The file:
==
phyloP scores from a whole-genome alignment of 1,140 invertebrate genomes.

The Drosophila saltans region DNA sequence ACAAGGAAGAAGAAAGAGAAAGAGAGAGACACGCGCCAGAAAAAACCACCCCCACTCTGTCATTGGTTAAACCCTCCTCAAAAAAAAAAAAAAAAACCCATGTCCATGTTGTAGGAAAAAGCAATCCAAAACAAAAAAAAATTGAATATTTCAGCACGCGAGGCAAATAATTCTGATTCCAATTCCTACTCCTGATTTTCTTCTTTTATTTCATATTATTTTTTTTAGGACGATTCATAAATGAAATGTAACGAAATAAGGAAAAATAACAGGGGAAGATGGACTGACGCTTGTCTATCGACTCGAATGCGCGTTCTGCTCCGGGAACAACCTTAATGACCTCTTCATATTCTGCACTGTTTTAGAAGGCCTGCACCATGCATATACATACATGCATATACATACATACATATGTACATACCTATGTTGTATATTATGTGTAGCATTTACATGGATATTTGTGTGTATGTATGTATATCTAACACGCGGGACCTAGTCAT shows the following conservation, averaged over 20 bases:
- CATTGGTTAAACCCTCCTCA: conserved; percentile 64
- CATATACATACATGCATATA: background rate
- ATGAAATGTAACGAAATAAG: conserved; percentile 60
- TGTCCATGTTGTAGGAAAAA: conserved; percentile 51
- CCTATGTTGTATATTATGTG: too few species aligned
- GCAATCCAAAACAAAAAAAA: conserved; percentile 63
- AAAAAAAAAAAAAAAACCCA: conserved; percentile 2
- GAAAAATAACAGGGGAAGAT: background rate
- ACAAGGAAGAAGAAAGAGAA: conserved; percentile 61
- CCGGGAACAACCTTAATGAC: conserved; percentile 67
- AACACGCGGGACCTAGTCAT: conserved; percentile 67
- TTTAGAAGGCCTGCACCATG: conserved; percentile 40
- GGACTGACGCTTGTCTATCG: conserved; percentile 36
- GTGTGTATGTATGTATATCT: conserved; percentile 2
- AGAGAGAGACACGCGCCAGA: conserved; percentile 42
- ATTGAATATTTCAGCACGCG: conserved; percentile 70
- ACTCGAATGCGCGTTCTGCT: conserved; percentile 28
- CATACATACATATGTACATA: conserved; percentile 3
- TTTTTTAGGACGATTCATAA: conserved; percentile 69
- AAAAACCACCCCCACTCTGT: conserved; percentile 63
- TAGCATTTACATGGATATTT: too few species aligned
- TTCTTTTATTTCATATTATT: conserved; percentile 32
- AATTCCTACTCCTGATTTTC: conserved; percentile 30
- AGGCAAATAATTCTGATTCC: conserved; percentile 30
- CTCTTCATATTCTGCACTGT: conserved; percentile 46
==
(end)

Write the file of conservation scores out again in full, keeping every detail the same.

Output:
phyloP scores from a whole-genome alignment of 1,140 invertebrate genomes.

The Drosophila saltans region DNA sequence ACAAGGAAGAAGAAAGAGAAAGAGAGAGACACGCGCCAGAAAAAACCACCCCCACTCTGTCATTGGTTAAACCCTCCTCAAAAAAAAAAAAAAAAACCCATGTCCATGTTGTAGGAAAAAGCAATCCAAAACAAAAAAAAATTGAATATTTCAGCACGCGAGGCAAATAATTCTGATTCCAATTCCTACTCCTGATTTTCTTCTTTTATTTCATATTATTTTTTTTAGGACGATTCATAAATGAAATGTAACGAAATAAGGAAAAATAACAGGGGAAGATGGACTGACGCTTGTCTATCGACTCGAATGCGCGTTCTGCTCCGGGAACAACCTTAATGACCTCTTCATATTCTGCACTGTTTTAGAAGGCCTGCACCATGCATATACATACATGCATATACATACATACATATGTACATACCTATGTTGTATATTATGTGTAGCATTTACATGGATATTTGTGTGTATGTATGTATATCTAACACGCGGGACCTAGTCAT shows the following conservation, averaged over 20 bases:
- CATTGGTTAAACCCTCCTCA: conserved; percentile 64
- CATATACATACATGCATATA: background rate
- ATGAAATGTAACGAAATAAG: conserved; percentile 60
- TGTCCATGTTGTAGGAAAAA: conserved; percentile 51
- CCTATGTTGTATATTATGTG: too few species aligned
- GCAATCCAAAACAAAAAAAA: conserved; percentile 63
- AAAAAAAAAAAAAAAACCCA: conserved; percentile 2
- GAAAAATAACAGGGGAAGAT: background rate
- ACAAGGAAGAAGAAAGAGAA: conserved; percentile 61
- CCGGGAACAACCTTAATGAC: conserved; percentile 67
- AACACGCGGGACCTAGTCAT: conserved; percentile 67
- TTTAGAAGGCCTGCACCATG: conserved; percentile 40
- GGACTGACGCTTGTCTATCG: conserved; percentile 36
- GTGTGTATGTATGTATATCT: conserved; percentile 2
- AGAGAGAGACACGCGCCAGA: conserved; percentile 42
- ATTGAATATTTCAGCACGCG: conserved; percentile 70
- ACTCGAATGCGCGTTCTGCT: conserved; percentile 28
- CATACATACATATGTACATA: conserved; percentile 3
- TTTTTTAGGACGATTCATAA: conserved; percentile 69
- AAAAACCACCCCCACTCTGT: conserved; percentile 63
- TAGCATTTACATGGATATTT: too few species aligned
- TTCTTTTATTTCATATTATT: conserved; percentile 32
- AATTCCTACTCCTGATTTTC: conserved; percentile 30
- AGGCAAATAATTCTGATTCC: conserved; percentile 30
- CTCTTCATATTCTGCACTGT: conserved; percentile 46